Based on the decisions discussed above, we hold the landlord and manager in the present case had a duty to take reasonable precautions to prevent young Carl from falling out of the large hole they maintained at the end of the second floor hallway.


As the moving parties, defendants bore the burden of producing evidence to show they did not breach their duty of care to Carl. (Code Civ. Proc., § 437c, subd. (o)(2).) In doing so, they could rely on the deposition of plaintiff's expert as well as their own witnesses. (Code Civ. Proc., § 437c, subd. (b).)

Defendants argue they negated Carl's ability to establish breach of duty because the undisputed expert testimony showed the window in question met all applicable fire, building and safety codes. They further contend Carl offered no expert testimony to contradict defendants' experts' testimony the window was safe, an insect screen on the window would not necessarily have prevented Carl's fall, and bars or similar devices on the window would have created an unreasonable risk to the tenants in the event of a fire.

A. Compliance With Safety Regulations Does Not Necessarily Negate Breach of Duty.

Defendants contend the fact the window in question met all applicable fire, building and safety codes establishes due care as a matter of law. There is no merit to this argument. ( Nevis v . Pacific Gas Electric Co. (1954) 43 Cal.2d 626, 630; Perrine v . Pacific Gas Elec. Co. (1960) 186 Cal.App.2d 442, 448; and see 6 Witkin, Summary of Cal. Law (9th ed. 1988) Torts, § 756, p. 96 and cases cited therein.) The correct rule was stated in Perrine: "We are mindful that even though P. G. E. complied with all applicable governmental safety regulations, this would not serve to absolve it from a charge of negligence, but just negligence per se, for one may act in strict conformity with the terms of such enactments and yet not exercise the amount of care which is required under the circumstances." ( 186 Cal.App.2d at p. 448, citations omitted.)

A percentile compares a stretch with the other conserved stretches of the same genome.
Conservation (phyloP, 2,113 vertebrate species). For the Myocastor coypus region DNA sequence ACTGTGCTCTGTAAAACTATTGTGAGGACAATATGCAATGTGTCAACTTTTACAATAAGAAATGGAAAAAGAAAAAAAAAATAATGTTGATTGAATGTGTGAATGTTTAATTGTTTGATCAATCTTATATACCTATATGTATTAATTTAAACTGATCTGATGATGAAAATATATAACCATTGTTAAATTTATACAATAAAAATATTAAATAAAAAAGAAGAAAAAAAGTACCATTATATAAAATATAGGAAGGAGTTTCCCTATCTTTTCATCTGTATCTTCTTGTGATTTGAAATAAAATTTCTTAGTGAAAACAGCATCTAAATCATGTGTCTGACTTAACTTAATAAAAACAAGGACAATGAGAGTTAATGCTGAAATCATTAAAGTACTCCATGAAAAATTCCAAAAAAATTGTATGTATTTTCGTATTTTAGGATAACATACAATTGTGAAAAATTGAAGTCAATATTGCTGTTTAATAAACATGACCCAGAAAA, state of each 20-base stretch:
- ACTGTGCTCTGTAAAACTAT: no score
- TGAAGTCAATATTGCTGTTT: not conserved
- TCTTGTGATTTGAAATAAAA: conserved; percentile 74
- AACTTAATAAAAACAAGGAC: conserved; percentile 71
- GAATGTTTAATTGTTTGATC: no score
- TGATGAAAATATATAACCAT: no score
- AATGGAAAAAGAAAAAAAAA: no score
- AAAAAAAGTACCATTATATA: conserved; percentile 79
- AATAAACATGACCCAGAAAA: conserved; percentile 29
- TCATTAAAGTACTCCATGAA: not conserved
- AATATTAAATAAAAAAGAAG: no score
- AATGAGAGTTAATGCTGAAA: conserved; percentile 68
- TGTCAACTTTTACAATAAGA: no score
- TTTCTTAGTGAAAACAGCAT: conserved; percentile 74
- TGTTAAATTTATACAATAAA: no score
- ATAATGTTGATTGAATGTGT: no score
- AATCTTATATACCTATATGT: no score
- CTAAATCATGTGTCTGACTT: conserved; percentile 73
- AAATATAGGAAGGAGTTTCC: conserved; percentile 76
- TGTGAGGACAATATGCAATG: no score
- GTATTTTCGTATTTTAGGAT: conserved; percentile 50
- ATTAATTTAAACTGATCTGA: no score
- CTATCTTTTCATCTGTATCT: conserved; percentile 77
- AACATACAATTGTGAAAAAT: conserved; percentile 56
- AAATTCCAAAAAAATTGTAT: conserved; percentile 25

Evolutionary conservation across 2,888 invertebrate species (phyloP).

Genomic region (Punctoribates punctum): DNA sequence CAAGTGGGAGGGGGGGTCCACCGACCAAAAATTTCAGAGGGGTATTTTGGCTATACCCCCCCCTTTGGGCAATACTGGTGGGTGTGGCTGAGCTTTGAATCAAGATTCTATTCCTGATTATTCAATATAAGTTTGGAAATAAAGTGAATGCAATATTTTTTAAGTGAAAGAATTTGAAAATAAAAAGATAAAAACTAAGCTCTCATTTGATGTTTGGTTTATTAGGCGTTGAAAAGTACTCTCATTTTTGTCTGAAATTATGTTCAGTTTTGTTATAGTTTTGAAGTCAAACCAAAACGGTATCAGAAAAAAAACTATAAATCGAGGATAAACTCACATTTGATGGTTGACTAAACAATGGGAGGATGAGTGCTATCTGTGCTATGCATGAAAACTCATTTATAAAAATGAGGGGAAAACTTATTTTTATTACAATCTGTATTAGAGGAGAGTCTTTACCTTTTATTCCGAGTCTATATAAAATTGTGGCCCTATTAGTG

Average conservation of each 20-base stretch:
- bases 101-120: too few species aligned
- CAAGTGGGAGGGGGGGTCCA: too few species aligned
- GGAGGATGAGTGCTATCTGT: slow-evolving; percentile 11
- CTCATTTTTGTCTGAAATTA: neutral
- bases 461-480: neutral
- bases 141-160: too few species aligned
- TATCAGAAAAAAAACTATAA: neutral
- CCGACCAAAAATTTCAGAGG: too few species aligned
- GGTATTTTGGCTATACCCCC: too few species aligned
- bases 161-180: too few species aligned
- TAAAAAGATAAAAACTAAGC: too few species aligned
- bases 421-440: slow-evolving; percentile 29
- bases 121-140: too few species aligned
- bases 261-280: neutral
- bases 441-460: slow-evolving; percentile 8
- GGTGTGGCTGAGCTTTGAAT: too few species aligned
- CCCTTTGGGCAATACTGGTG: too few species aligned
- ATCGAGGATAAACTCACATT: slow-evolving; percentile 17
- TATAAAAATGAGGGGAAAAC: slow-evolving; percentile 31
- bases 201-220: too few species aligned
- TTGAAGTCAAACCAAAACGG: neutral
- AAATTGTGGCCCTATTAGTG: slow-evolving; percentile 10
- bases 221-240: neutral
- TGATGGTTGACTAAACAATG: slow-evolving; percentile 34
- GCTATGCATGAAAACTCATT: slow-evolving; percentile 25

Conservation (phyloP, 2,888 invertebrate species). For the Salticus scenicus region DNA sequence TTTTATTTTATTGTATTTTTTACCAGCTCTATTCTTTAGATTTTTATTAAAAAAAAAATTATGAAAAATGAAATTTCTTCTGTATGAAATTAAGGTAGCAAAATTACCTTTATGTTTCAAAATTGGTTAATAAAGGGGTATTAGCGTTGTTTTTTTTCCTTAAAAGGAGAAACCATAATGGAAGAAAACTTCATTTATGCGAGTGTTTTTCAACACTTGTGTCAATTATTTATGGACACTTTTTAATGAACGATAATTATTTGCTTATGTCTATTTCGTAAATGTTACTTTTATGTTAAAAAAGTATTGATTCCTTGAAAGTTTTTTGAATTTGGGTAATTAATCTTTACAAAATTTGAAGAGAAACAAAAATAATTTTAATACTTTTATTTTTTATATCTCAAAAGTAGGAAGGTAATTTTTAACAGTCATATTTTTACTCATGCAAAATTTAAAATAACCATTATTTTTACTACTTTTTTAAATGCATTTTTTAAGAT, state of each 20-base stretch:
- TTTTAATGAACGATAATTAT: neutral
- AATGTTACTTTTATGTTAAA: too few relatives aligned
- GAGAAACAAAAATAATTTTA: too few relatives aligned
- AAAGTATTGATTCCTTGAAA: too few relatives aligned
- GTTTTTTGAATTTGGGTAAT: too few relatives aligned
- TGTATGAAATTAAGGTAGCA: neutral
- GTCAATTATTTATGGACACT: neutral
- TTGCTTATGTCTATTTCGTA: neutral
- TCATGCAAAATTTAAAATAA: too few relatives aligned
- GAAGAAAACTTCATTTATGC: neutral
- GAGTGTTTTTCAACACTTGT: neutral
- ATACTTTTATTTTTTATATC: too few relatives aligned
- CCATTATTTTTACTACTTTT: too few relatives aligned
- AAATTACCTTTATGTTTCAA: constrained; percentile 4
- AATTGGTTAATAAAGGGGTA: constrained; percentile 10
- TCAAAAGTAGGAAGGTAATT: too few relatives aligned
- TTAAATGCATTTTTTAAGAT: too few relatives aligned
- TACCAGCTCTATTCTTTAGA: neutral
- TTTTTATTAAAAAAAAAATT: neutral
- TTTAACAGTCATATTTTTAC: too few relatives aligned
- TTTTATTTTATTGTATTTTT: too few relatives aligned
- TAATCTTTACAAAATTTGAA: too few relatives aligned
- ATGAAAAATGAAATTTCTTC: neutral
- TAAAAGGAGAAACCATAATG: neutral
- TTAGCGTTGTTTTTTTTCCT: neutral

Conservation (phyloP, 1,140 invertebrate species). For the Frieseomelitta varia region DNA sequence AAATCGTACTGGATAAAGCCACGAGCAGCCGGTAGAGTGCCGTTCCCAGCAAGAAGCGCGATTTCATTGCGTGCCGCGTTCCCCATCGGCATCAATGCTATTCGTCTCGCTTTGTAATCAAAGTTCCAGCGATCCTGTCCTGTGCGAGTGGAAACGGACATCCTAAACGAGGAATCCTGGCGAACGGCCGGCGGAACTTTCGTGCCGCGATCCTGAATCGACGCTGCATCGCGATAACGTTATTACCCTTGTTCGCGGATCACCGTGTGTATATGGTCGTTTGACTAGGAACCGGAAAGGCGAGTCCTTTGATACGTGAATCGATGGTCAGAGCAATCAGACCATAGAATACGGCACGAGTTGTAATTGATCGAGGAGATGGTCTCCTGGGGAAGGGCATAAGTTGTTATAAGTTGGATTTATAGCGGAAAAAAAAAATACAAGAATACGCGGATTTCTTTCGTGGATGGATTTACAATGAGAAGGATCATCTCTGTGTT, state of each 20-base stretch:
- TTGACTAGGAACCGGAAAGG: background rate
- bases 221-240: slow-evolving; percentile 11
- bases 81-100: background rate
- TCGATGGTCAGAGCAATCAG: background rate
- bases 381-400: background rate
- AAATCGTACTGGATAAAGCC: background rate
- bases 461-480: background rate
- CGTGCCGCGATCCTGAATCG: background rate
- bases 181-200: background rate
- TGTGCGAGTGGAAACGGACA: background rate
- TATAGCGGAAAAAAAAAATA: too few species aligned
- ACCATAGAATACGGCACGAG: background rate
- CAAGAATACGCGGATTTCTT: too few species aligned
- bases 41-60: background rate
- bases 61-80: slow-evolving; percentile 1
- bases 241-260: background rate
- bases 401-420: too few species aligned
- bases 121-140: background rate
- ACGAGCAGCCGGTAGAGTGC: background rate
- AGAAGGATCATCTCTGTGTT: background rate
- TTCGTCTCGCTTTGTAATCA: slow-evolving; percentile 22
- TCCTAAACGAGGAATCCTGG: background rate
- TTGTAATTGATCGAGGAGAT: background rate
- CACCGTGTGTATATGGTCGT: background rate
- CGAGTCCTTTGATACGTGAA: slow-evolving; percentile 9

Thus, although the fact the window complied with applicable safety regulations is relevant to show due care it is not dispositive.

B. Defendants' Breach Of Duty Remains A Triable Issue Of Fact.

Defendants contend their experts' testimony negated any breach of duty on the part of defendants because the testimony showed the window was reasonably situated and maintained and there were no reasonable precautions defendants could have taken to prevent Carl from falling out of it. Carl's expert, defendants maintain, offered no evidence to the contrary. Our review of the expert testimony, however, leads us to conclude the defense experts did not completely exonerate defendants from liability and the plaintiff's expert testimony raised triable issues of fact as to whether defendants met their duty of care to Carl.

1. Was the window reasonably situated?